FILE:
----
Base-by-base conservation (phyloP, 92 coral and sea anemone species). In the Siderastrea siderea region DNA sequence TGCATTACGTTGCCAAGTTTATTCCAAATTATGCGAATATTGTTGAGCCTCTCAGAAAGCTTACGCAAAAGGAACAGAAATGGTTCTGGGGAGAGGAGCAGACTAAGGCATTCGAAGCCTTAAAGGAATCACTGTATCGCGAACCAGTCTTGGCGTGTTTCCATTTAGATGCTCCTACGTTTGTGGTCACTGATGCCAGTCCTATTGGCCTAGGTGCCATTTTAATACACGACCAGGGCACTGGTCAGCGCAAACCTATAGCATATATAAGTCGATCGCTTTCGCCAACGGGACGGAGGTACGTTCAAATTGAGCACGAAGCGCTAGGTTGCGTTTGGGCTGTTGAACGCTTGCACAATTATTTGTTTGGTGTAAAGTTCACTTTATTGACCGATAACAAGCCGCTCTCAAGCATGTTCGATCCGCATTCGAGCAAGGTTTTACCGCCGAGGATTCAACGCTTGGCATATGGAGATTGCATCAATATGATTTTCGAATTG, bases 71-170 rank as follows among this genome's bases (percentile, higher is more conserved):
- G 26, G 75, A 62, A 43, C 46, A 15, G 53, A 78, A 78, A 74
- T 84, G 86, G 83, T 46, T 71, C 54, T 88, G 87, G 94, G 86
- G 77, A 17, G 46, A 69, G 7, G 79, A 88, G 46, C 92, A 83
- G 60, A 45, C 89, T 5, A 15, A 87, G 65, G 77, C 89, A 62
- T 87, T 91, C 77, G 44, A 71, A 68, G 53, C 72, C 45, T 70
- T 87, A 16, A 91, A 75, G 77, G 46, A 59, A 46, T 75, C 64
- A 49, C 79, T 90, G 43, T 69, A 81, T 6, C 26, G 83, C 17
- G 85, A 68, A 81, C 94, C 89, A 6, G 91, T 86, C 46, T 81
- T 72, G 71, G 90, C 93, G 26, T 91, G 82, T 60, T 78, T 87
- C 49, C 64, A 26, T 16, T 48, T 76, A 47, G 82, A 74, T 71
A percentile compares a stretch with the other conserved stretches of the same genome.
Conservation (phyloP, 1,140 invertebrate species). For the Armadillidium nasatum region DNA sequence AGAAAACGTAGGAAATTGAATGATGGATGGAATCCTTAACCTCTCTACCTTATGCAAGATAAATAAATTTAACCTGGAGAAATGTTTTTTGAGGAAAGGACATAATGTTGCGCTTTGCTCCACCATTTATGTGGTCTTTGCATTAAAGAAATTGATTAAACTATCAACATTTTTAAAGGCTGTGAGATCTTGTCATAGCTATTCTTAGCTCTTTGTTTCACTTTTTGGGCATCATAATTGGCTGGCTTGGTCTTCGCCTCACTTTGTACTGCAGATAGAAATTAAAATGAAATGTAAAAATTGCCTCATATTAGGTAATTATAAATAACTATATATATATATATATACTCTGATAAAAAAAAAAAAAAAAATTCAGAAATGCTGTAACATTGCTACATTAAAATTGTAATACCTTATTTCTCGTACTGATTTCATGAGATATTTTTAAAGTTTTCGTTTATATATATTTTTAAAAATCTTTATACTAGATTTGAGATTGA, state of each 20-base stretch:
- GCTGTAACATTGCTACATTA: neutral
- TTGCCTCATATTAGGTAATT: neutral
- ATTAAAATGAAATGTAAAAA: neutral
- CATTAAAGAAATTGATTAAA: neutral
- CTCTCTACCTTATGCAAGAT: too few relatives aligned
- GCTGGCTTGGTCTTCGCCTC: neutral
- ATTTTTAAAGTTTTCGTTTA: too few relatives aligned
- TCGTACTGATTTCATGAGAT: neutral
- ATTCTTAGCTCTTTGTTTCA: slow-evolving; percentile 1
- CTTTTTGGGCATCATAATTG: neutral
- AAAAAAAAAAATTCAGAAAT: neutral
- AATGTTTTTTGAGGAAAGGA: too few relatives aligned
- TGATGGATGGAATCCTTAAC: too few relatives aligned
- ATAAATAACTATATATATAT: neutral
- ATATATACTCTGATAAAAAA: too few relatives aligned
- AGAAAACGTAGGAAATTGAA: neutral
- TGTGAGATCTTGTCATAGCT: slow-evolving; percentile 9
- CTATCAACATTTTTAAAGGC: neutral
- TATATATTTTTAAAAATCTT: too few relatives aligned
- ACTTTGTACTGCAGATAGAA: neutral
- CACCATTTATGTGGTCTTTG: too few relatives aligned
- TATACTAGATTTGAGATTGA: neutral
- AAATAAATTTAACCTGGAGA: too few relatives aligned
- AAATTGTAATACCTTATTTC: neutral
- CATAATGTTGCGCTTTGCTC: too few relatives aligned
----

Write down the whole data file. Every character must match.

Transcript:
Base-by-base conservation (phyloP, 92 coral and sea anemone species). In the Siderastrea siderea region DNA sequence TGCATTACGTTGCCAAGTTTATTCCAAATTATGCGAATATTGTTGAGCCTCTCAGAAAGCTTACGCAAAAGGAACAGAAATGGTTCTGGGGAGAGGAGCAGACTAAGGCATTCGAAGCCTTAAAGGAATCACTGTATCGCGAACCAGTCTTGGCGTGTTTCCATTTAGATGCTCCTACGTTTGTGGTCACTGATGCCAGTCCTATTGGCCTAGGTGCCATTTTAATACACGACCAGGGCACTGGTCAGCGCAAACCTATAGCATATATAAGTCGATCGCTTTCGCCAACGGGACGGAGGTACGTTCAAATTGAGCACGAAGCGCTAGGTTGCGTTTGGGCTGTTGAACGCTTGCACAATTATTTGTTTGGTGTAAAGTTCACTTTATTGACCGATAACAAGCCGCTCTCAAGCATGTTCGATCCGCATTCGAGCAAGGTTTTACCGCCGAGGATTCAACGCTTGGCATATGGAGATTGCATCAATATGATTTTCGAATTG, bases 71-170 rank as follows among this genome's bases (percentile, higher is more conserved):
- G 26, G 75, A 62, A 43, C 46, A 15, G 53, A 78, A 78, A 74
- T 84, G 86, G 83, T 46, T 71, C 54, T 88, G 87, G 94, G 86
- G 77, A 17, G 46, A 69, G 7, G 79, A 88, G 46, C 92, A 83
- G 60, A 45, C 89, T 5, A 15, A 87, G 65, G 77, C 89, A 62
- T 87, T 91, C 77, G 44, A 71, A 68, G 53, C 72, C 45, T 70
- T 87, A 16, A 91, A 75, G 77, G 46, A 59, A 46, T 75, C 64
- A 49, C 79, T 90, G 43, T 69, A 81, T 6, C 26, G 83, C 17
- G 85, A 68, A 81, C 94, C 89, A 6, G 91, T 86, C 46, T 81
- T 72, G 71, G 90, C 93, G 26, T 91, G 82, T 60, T 78, T 87
- C 49, C 64, A 26, T 16, T 48, T 76, A 47, G 82, A 74, T 71
A percentile compares a stretch with the other conserved stretches of the same genome.
Conservation (phyloP, 1,140 invertebrate species). For the Armadillidium nasatum region DNA sequence AGAAAACGTAGGAAATTGAATGATGGATGGAATCCTTAACCTCTCTACCTTATGCAAGATAAATAAATTTAACCTGGAGAAATGTTTTTTGAGGAAAGGACATAATGTTGCGCTTTGCTCCACCATTTATGTGGTCTTTGCATTAAAGAAATTGATTAAACTATCAACATTTTTAAAGGCTGTGAGATCTTGTCATAGCTATTCTTAGCTCTTTGTTTCACTTTTTGGGCATCATAATTGGCTGGCTTGGTCTTCGCCTCACTTTGTACTGCAGATAGAAATTAAAATGAAATGTAAAAATTGCCTCATATTAGGTAATTATAAATAACTATATATATATATATATACTCTGATAAAAAAAAAAAAAAAAATTCAGAAATGCTGTAACATTGCTACATTAAAATTGTAATACCTTATTTCTCGTACTGATTTCATGAGATATTTTTAAAGTTTTCGTTTATATATATTTTTAAAAATCTTTATACTAGATTTGAGATTGA, state of each 20-base stretch:
- GCTGTAACATTGCTACATTA: neutral
- TTGCCTCATATTAGGTAATT: neutral
- ATTAAAATGAAATGTAAAAA: neutral
- CATTAAAGAAATTGATTAAA: neutral
- CTCTCTACCTTATGCAAGAT: too few relatives aligned
- GCTGGCTTGGTCTTCGCCTC: neutral
- ATTTTTAAAGTTTTCGTTTA: too few relatives aligned
- TCGTACTGATTTCATGAGAT: neutral
- ATTCTTAGCTCTTTGTTTCA: slow-evolving; percentile 1
- CTTTTTGGGCATCATAATTG: neutral
- AAAAAAAAAAATTCAGAAAT: neutral
- AATGTTTTTTGAGGAAAGGA: too few relatives aligned
- TGATGGATGGAATCCTTAAC: too few relatives aligned
- ATAAATAACTATATATATAT: neutral
- ATATATACTCTGATAAAAAA: too few relatives aligned
- AGAAAACGTAGGAAATTGAA: neutral
- TGTGAGATCTTGTCATAGCT: slow-evolving; percentile 9
- CTATCAACATTTTTAAAGGC: neutral
- TATATATTTTTAAAAATCTT: too few relatives aligned
- ACTTTGTACTGCAGATAGAA: neutral
- CACCATTTATGTGGTCTTTG: too few relatives aligned
- TATACTAGATTTGAGATTGA: neutral
- AAATAAATTTAACCTGGAGA: too few relatives aligned
- AAATTGTAATACCTTATTTC: neutral
- CATAATGTTGCGCTTTGCTC: too few relatives aligned